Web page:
Hamilton Health Care System To Build Children’s Institute In Dalton

Thursday, October 19, 2017
Architectural rendering of the Anna Shaw Children’s Institute, which will be for the care of children who are experiencing the challenges of autism spectrum disorder, attention-deficit/hyperactivity disorder or developmental delays
Architectural rendering of the Anna Shaw Children’s Institute, which will be for the care of children who are experiencing the challenges of autism spectrum disorder, attention-deficit/hyperactivity disorder or developmental delays

To serve the families of Northwest Georgia, as well as neighboring communities in the region and beyond, Hamilton Health Care System will soon begin construction of the Anna Shaw Children’s Institute.  

Dedicated to the memory of Anna Sue Shaw, the Institute will be a regional leader of and advocate for the care of children who are experiencing the challenges of autism spectrum disorder, attention-deficit/hyperactivity disorder or developmental delays.

“Mom had a love for children and an empathy for the difficulties they face growing up in our complicated world,” said Susan Young, daughter of Anna Sue and Bob Shaw and a trustee of the Anna Sue and Bob Shaw Foundation. “Our dream is that the Institute will aid and support families by assisting children to achieve their maximum potential and to become happy, healthy, productive adults.”  

Hamilton has engaged pediatricians, specialists, and national experts to consider the need for a designated facility to provide comprehensive care and support to children with unique developmental needs.

“Early intervention is key,” said William Edwards, MD. “From birth to age three we develop from total dependence in infancy, to independent exploration as toddlers. Recognizing and addressing any problems with this development is of utmost importance in improving both the child's ability to grow, learn and function, as well as the family's ability to support and teach them.”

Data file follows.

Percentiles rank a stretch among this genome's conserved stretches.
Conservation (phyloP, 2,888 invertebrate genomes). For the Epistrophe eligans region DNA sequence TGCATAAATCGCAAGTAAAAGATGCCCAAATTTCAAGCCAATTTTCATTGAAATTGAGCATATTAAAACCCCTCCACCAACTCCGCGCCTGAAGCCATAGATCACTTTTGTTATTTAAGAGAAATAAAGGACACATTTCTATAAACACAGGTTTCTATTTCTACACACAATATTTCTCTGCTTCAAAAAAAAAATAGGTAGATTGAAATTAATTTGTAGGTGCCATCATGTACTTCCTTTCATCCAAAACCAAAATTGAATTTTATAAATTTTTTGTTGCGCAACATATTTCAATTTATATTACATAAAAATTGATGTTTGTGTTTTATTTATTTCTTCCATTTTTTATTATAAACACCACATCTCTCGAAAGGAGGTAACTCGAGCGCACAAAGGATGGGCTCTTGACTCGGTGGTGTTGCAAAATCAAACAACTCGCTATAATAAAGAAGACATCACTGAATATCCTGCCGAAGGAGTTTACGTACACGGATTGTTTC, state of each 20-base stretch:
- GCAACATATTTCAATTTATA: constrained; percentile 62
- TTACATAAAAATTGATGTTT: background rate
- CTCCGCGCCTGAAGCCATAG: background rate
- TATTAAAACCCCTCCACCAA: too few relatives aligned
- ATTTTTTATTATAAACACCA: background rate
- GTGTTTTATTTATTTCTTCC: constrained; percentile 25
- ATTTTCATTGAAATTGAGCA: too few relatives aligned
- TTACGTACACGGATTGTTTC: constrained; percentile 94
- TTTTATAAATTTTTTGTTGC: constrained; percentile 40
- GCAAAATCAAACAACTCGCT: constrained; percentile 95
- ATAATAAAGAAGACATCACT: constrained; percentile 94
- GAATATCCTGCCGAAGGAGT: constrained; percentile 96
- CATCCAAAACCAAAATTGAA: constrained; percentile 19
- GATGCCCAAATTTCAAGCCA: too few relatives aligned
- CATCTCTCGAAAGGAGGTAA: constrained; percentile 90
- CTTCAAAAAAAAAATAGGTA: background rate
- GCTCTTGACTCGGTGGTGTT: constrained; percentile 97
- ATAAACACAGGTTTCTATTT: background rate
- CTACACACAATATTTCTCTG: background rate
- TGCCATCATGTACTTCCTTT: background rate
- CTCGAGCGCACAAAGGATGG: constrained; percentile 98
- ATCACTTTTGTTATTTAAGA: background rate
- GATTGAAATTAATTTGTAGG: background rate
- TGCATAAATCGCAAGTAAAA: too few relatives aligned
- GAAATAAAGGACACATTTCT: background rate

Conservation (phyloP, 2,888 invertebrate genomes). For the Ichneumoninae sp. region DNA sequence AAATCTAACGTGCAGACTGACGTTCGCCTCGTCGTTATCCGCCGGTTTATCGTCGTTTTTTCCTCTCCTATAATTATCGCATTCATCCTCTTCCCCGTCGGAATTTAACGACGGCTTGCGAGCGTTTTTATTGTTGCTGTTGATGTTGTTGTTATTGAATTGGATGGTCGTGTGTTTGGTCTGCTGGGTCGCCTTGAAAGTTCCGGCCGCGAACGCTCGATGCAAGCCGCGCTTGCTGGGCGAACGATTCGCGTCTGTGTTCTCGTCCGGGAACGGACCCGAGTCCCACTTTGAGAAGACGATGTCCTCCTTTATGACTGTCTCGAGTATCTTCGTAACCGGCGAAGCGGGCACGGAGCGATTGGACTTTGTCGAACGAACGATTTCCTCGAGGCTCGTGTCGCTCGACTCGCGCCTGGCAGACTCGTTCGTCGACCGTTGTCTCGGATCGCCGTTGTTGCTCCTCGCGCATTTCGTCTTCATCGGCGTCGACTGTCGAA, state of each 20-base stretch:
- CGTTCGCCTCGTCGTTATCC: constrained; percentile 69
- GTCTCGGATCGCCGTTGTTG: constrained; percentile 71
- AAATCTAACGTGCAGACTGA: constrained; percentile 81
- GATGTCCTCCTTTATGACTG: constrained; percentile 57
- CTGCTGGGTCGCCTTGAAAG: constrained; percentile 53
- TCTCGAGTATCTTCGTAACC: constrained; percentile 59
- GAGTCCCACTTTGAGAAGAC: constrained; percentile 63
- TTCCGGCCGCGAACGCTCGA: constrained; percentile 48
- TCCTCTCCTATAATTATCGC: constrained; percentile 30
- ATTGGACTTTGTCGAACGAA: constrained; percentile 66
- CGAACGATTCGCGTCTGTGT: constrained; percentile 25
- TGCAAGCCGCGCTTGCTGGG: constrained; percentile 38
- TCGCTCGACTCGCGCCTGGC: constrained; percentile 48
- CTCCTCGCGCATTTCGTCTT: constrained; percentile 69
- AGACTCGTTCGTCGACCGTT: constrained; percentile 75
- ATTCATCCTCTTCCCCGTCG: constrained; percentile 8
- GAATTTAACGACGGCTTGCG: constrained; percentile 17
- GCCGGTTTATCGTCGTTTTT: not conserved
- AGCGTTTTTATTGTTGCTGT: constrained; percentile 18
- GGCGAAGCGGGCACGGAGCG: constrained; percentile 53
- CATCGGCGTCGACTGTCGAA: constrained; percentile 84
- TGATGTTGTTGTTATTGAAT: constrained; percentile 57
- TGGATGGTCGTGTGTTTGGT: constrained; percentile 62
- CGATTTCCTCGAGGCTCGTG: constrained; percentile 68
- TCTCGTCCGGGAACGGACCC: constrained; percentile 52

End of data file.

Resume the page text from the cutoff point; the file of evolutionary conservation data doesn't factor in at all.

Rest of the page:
Luis Viamonte, MD, said, “This humanitarian initiative by the Anna Sue and Bob Shaw Foundation is a great thing for our community and will have a lasting impact for countless families affected by lifelong conditions, such as autism spectrum disorder.” 

According to the Centers for Disease Control and Prevention, in the state of Georgia, one in 64 children has been identified with autism spectrum disorder, and one in eight has been diagnosed with attention-deficit/hyperactivity disorder. In the United States, 17 percent of children have been diagnosed with some type of developmental delay. While early intervention is critical to the long-term well-being of these children and their families, less than half are identified and diagnosed before beginning kindergarten.  

“The children of Northwest Georgia have been without adequate access to advanced care in the specialized fields that Hamilton will provide through the Institute,” said Jeffeory White, MD. “Many families have to wait months just to get in to see specialists, and even then, must drive long distances for assessment and ongoing treatment.”  

With design elements inspired by the style of a tree house, the Institute will be located in a serene environment reflective of the natural beauty that exists in the region. Families will be able to receive diagnoses, treatment and support all under one roof. 

Cognitive, psychological and developmental evaluations will be completed at the Institute to ensure the assessment of each child’s individual skill set and to identify appropriate therapy services to maximize the child’s development. Available therapies for children will include physical therapy, occupational therapy, speech therapy and feeding therapy. Psychological services will provide assistance to children and families through individual counseling, family counseling and behavioral support services. A treatment navigator – a dedicated Institute employee – will support families through the diagnostic and treatment processes. 

To provide these services, Hamilton will recruit specialists in the areas of developmental pediatrics, child and adolescent psychiatry and psychology. The Institute will employ a staff of nationally-recognized experts in the study and treatment of autism spectrum disorder. Additionally, the providers will collaborate with pediatric sub-specialists in the areas of neurology, genetics, gastroenterology and others. The pediatric sub-specialists will have a dedicated care area in the Institute and will travel to the Institute to see the children, rather than the families traveling outside of their community.